Pediatric Monoamine Oxidase Inhibitor Toxicity Medication
- Author: Soumya Ganapathy, MD; Chief Editor: Timothy E Corden, MD more...
Consider activated charcoal decontamination in any patient who presents within one hour of the ingestion. Activated charcoal is used for drug adsorption and may be sufficient in mild-to-moderate toxicity. It is not absorbed and is excreted entirely through the GI tract.
Emergency treatment in drug or chemical poisoning. Network of pores adsorbs 100-1000 mg of drug per gram of charcoal, decreasing GI absorption of the poison. Does not dissolve in water. In an acute overdose, most effective if given within 1 h of ingestion.
For maximum effect, administer within 30 min after ingesting poison. Sorbitol may be added to activated charcoal to improve its palatability. Sorbitol should never be used with multiple doses of charcoal, and never in children younger than 1 y.
Sympathomimetics produce direct or indirect stimulation of adrenergic receptors and have various actions depending on the specific receptors involved. Stimulation of alpha1-receptors produces smooth muscle contraction. In the cardiovascular system, this effect leads to vasoconstriction and increased blood pressure; in the eye, this effect leads to mydriasis. Other affected organs include the urinary sphincter and uterus. Stimulation of beta1-receptors has an inotropic effect and also increases the heart rate. Stimulation of beta2-receptors leads to smooth muscle relaxation and produces vasodilatation.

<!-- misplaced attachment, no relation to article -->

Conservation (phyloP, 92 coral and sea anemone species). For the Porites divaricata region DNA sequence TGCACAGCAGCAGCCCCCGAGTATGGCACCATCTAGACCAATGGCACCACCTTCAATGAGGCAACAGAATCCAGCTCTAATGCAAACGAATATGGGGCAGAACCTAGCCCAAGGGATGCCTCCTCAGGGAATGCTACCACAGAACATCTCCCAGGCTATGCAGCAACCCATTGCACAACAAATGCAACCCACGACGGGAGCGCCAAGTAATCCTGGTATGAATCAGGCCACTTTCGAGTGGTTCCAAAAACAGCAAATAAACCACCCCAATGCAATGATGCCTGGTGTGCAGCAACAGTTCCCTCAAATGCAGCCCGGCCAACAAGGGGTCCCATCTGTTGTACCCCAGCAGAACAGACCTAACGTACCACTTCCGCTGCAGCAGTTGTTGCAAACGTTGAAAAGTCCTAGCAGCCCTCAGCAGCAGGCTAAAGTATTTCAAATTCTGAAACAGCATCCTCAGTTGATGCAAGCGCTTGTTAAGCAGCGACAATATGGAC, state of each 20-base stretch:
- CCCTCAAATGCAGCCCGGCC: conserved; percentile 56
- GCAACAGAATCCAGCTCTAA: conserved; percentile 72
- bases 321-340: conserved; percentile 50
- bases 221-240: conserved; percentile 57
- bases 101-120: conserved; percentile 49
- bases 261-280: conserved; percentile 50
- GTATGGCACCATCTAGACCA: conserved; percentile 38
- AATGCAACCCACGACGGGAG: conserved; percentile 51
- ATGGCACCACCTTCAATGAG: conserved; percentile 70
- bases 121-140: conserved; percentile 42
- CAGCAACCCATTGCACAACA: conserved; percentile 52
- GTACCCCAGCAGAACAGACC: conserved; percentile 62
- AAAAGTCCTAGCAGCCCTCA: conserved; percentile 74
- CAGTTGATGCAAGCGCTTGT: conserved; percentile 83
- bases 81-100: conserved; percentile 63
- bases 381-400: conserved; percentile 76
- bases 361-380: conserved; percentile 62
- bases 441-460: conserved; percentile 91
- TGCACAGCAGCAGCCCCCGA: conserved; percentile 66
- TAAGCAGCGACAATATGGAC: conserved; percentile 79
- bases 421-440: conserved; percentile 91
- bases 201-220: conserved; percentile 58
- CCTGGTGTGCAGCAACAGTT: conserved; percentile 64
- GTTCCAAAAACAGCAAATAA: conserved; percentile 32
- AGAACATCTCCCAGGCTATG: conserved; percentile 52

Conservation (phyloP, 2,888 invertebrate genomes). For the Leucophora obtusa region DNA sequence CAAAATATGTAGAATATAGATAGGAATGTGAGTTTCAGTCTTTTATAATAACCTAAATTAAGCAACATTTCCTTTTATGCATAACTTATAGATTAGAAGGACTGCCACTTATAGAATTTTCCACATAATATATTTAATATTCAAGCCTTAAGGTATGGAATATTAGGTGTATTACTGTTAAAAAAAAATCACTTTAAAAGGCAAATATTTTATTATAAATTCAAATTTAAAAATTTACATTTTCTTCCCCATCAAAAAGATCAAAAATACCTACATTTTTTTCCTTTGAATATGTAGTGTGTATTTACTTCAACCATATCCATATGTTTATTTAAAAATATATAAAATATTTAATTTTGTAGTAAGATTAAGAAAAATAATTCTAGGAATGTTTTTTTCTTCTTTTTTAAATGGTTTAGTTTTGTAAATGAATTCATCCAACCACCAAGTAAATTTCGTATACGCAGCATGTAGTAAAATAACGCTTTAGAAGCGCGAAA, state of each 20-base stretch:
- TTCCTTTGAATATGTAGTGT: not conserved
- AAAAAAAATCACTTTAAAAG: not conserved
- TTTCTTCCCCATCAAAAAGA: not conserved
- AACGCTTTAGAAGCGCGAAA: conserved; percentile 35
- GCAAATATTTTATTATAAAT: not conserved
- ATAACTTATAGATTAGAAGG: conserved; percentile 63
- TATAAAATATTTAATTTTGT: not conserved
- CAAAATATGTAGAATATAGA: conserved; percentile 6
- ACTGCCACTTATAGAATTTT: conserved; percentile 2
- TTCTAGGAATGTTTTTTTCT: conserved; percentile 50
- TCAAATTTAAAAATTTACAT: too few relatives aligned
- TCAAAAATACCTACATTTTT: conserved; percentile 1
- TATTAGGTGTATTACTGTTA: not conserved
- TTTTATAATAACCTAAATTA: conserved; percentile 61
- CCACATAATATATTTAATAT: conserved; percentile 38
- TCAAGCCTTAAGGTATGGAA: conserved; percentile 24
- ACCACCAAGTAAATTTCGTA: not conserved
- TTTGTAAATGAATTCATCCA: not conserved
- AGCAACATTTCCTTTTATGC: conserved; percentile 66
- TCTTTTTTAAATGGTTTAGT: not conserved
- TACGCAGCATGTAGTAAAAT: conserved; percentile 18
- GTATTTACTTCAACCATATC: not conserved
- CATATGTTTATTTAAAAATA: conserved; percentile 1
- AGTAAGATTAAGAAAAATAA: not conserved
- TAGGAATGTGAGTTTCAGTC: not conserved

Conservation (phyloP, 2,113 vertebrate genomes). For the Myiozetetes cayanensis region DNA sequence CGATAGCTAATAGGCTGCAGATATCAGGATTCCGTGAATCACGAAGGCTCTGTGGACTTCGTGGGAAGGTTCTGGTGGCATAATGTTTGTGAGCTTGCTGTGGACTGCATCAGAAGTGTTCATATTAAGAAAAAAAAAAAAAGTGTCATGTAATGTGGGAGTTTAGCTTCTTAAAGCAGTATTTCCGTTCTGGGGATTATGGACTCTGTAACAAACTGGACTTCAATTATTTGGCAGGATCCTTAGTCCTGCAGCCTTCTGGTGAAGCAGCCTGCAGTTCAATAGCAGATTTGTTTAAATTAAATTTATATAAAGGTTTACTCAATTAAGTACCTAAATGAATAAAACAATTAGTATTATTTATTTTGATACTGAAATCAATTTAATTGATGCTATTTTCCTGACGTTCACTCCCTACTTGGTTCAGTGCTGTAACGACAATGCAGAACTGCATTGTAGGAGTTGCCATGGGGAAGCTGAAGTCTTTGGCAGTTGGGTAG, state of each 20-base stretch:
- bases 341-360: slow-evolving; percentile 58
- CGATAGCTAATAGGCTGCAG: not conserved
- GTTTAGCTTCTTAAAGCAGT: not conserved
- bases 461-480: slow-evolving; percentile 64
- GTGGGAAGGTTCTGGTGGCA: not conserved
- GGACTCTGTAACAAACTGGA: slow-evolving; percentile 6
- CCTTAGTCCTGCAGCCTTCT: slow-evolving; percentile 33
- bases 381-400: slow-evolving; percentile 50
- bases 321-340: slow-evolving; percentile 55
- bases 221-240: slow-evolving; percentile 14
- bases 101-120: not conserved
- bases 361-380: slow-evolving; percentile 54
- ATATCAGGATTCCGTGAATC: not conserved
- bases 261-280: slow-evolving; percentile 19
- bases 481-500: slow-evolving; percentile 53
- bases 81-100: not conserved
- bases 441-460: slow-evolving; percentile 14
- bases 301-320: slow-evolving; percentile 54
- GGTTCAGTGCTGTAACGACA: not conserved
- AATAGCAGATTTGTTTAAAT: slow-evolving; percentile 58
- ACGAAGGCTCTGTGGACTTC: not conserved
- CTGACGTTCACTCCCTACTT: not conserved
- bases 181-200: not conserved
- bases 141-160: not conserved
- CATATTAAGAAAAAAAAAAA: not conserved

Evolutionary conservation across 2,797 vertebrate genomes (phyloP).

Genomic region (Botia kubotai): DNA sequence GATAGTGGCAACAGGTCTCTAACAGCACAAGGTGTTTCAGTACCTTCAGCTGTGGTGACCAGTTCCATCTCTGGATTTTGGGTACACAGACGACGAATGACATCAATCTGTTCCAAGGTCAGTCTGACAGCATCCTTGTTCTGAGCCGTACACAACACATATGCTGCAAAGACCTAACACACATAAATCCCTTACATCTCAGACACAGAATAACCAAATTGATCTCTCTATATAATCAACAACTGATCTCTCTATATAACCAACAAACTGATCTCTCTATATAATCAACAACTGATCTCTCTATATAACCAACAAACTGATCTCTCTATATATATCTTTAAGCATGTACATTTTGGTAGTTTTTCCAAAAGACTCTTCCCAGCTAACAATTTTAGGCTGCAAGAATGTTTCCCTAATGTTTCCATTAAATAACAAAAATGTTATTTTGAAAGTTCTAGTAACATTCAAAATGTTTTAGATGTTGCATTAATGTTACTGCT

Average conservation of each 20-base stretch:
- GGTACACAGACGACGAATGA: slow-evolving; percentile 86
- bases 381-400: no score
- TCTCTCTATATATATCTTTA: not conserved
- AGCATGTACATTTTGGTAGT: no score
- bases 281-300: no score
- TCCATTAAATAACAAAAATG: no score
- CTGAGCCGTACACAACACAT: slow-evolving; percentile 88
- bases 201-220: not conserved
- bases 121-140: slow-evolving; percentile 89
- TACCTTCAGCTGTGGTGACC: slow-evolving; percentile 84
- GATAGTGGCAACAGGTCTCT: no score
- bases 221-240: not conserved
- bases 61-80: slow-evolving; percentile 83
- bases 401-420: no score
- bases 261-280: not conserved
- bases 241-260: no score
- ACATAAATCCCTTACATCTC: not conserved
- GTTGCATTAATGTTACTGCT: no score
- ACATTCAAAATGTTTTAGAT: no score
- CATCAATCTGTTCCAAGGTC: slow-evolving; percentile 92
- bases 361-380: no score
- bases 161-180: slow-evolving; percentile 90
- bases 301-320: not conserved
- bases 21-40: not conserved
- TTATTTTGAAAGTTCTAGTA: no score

Hypotension is initially treated with isotonic fluids. Vasoactive agents are used if hypotension remains refractory despite the administration of intravenous fluids. Norepinephrine is preferred to dopamine because dopamine is an indirect sympathomimetic and can cause an uncontrollable and erratic release of norepinephrine.
Used to treat protracted hypotension after adequate fluid-volume replacement. Stimulates beta1- and alpha-adrenergic receptors, which in turn increase cardiac muscle contractility, heart rate, and vasoconstriction. As a result, systemic blood pressure and coronary blood-flow increase.
Do not use these drugs routinely. Often, the hypertension is transient and clinically insignificant. Avoid administering pure beta-blockers because they can produce an unopposed alpha effect.
Allows control of hypertensive emergency with rapid onset and short duration. Used as continuous infusion in closely monitored setting (ie, arterial access in pediatric ICU). Higher doses produce vasodilation and increases inotropic activity of the heart. May exacerbate myocardial ischemia by increasing heart rate.
Blocks beta1-, alpha-, and beta2-adrenergic receptor sites, decreasing blood pressure.
Alpha1- and alpha2-adrenergic blocker that blocks circulating epinephrine and norepinephrine action, reducing hypertension that results from catecholamine effects on the alpha-receptors.
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